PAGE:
Please Don’t Ride the Elephants – this post is actually serious.

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Please Don’t Ride The Elephants – A Serious Note.

Planning on going to Thailand for a holiday soon? Thinking you’d like to have a ride on an elephant or maybe watch elephants paint pictures while you’re there? Consider this first – the elephant you have a ride on may well be living a harsh and lonely life.

I’m writing this from the Elephant Nature Park, an hour or so from Chiang Mai in the North of Thailand. My friend Ursula and I have come here for seven days to help out as volunteers. The elephant park was started in 1995 by Lek Chailert who, whenever she can, rescues elephants from unhappy situations and gifts to them freedom from what is more often than not, a life of slavery.

In several countries where domestic or working Asian elephants are found, those elephants have all gone through a tortuous ritual – a six thousand-year-old tradition designed to demolish the elephant’s spirit and make it obedient to man. The young elephant is taken from its mother when it’s between the ages of two and four years and should still be suckling, and put into a device or a situation where it can hardly move. It will spend three days or more in this situation where it is beaten, stabbed and poked by sticks that have had nails mounted in the ends. The elephant is jabbed all over its body, including its eyes, sensitive inner ears and its feet. It is deprived of food and kept thirsty until it has lost all signs of rebellion – only then is it released. If it survives, this is only the beginning of an entire lifetime of being shouted at, chained up, isolated from other elephants, underfed, overworked and in some cases drugged with amphetamines so that it can be driven to work for longer hours and fed less food. The elephants are kept in line using ankus – metal sticks with a large hook at the end that stabs into their hide, undoubtedly reminding them of their initial torture experience.

On one of our first nights here we are shown a video that was filmed during this ritual. Some people find it too traumatic to watch and leave the room. The rest of us reel out afterwards, completely sobered by the fact that the elephants we are getting to know here have gone through this, the squeals and trumpeting of the victims still ringing in our ears. Not a single one of us speaks.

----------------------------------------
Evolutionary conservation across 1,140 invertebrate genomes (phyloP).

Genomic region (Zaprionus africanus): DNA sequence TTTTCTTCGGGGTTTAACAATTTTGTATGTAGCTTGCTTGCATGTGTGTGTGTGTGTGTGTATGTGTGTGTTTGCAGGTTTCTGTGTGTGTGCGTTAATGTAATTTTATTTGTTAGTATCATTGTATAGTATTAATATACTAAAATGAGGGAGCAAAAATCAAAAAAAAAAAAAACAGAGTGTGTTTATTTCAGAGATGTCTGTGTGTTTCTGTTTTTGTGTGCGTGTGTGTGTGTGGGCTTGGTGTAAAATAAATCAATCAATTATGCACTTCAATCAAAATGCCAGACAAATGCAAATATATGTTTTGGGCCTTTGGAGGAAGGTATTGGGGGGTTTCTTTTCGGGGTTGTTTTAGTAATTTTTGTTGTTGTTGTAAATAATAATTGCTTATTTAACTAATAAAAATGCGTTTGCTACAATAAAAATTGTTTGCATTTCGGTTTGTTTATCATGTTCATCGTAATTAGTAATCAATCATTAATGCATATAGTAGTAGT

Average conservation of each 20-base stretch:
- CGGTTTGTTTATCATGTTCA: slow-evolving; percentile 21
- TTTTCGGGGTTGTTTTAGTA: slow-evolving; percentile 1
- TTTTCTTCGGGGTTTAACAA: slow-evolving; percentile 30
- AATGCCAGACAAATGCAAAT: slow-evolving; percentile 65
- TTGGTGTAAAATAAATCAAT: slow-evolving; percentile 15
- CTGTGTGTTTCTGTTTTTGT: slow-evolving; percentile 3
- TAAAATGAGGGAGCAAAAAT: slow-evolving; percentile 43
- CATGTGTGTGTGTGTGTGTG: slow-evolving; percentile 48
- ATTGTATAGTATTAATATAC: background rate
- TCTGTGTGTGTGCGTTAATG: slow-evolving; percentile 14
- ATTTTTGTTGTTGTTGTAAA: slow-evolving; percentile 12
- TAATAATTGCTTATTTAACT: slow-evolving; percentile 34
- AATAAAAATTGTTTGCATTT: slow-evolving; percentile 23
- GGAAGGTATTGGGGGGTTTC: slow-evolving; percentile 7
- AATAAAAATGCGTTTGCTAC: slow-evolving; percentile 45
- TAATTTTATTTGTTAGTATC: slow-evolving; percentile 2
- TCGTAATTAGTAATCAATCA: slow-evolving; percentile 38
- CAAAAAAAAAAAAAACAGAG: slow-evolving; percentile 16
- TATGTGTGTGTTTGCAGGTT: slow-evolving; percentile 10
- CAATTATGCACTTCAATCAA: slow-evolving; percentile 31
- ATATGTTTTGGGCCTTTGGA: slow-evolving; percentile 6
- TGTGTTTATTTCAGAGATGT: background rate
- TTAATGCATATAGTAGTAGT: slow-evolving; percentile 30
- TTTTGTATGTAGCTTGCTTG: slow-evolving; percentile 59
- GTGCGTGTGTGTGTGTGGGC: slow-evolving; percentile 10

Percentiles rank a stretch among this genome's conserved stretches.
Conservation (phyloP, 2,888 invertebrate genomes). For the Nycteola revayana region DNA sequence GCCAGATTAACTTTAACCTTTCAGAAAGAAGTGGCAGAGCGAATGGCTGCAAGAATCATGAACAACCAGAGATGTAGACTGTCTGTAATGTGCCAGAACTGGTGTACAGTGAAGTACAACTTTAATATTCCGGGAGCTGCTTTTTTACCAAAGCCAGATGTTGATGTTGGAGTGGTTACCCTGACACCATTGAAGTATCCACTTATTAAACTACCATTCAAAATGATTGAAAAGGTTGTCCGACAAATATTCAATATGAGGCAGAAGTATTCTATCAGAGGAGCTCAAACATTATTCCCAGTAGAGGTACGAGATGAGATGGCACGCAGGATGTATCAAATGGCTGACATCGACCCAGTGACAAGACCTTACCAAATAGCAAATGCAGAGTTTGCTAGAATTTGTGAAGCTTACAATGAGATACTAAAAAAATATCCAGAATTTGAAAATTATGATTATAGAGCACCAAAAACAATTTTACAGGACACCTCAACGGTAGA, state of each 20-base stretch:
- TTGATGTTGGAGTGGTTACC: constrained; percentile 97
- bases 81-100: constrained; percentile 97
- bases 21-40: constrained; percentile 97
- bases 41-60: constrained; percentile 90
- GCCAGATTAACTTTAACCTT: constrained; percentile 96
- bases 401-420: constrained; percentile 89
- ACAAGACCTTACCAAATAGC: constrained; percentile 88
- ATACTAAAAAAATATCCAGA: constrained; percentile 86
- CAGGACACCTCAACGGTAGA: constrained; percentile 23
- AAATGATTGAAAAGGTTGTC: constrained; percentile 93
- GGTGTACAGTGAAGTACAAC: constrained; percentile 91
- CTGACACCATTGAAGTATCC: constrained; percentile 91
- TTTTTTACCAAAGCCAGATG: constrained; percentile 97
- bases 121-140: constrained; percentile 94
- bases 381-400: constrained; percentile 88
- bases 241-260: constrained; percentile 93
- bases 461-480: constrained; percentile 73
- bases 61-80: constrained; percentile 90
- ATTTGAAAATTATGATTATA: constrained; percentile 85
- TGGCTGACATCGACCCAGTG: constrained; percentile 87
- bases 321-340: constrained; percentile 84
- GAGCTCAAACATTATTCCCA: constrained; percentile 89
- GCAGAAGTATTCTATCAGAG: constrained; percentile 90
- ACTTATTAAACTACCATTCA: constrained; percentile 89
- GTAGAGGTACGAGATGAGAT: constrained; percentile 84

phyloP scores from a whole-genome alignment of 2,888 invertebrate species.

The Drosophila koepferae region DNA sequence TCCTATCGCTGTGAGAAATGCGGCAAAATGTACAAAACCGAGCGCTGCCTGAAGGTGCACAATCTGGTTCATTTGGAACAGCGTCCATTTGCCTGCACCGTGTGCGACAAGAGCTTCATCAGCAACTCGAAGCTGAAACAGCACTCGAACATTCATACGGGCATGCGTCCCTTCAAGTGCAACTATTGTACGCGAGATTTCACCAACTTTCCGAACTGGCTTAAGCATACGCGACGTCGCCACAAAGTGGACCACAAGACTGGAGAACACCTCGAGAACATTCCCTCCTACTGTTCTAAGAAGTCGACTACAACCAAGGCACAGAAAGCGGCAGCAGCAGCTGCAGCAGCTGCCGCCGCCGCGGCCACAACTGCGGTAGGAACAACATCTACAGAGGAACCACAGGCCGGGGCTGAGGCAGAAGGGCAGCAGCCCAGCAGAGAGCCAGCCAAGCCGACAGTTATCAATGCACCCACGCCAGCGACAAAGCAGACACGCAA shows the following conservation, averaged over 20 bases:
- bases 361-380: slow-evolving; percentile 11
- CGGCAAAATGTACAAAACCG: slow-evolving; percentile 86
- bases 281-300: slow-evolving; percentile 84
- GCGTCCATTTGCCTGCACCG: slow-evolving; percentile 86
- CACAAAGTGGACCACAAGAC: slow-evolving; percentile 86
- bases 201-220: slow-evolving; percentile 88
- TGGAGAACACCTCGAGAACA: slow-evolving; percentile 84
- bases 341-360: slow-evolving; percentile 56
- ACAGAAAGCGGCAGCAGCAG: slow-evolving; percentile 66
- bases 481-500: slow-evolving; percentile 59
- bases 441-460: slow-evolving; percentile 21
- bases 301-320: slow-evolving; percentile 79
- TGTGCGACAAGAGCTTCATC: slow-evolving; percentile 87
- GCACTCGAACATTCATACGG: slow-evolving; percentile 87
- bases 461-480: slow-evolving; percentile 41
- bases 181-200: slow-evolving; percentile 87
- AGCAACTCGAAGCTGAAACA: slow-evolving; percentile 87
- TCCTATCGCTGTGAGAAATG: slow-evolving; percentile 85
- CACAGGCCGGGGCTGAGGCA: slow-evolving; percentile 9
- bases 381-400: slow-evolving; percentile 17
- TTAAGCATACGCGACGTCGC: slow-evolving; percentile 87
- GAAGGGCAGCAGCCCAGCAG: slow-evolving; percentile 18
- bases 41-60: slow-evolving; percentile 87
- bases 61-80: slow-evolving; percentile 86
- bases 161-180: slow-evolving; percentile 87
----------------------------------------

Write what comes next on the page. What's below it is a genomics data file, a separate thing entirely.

Asian elephants are now considered to be an endangered species, and if we don’t become more aware and active on their behalf, we may well be only able to show photos of them to our grandchildren. Thankfully, the thirty four or so elephants here at the Elephant Nature Park are treated with kindness and compassion, roam freely around the grounds in the daytime, are fed regularly, receive routine veterinary care and are kept in shelters at night. The park has a no hook, no ride policy – even the mahouts are discouraged from riding the elephants. Each elephant has its own mahout, who, at this establishment, acts more as a babysitter than a driver. Partially funded by donations from elephant lovers worldwide, the park’s main income is from the many visitors and volunteers that come here throughout the year for an up close and personal elephant encounter.

As volunteers for a seven-day period, Ursula and I have been given our own hut to stay in, which boasts twin beds with mosquito nets, a private bathroom and a gorgeous view of gardens and rainforest-covered hills out the windows. We are fed an astonishing range of delicious vegetarian food three times a day and for a small price we can enjoy a massage by the local tribal people at the end of our daily working stint. Our work includes preparing elephant food, cutting corn for them, unloading truckloads of bananas and watermelons, mending fences, cleaning out the elephants’ night quarters and a variety of other chores. In return, we have been able to bathe and hand-feed the elephants, talk with them, caress them, learn their life stories – many of them tragic – and enjoy delightful moments such as seeing them meander by at eye level, just a few feet away, as we drink our morning coffees. This afternoon I sat watching two elephants enjoying a bath in the river. While I was filming them, they came out of the river and right up to me within about two feet of where I was sitting. The mahout then sat right in front of me and fed them a large bunch of bananas. Sitting below these two giants, spending a quiet half hour with them and their mahout was one of the most magical times of my entire life.

Lek’s elephant park is working very hard to teach elephant owners, mahouts and tourists that domestic elephants can be kept in an ethical and compassionate manner while still providing themselves and their owners with an income and the tourists with an exotic experience. We, as tourists, can help promote this new concept of elephant tourism by asking at tour agencies where we can go to watch the elephants rather than ride them, where we can see them happily interacting naturally in groups, rather than being isolated from their friends and family, or doing things that come unnaturally to them such as standing on their hind legs or painting pictures. If we all do this when we travel to countries that use domesticated elephants, the tourism industry will gradually change to contain more ethical and positive experiences for all involved – the owners, mahouts, local villagers, tourists, and most importantly of all, the mightiest land animals that walk the earth – the elephants themselves.

Please visit these places online and talk to others about what you have learned – let’s turn things around and give the elephants a happier life:

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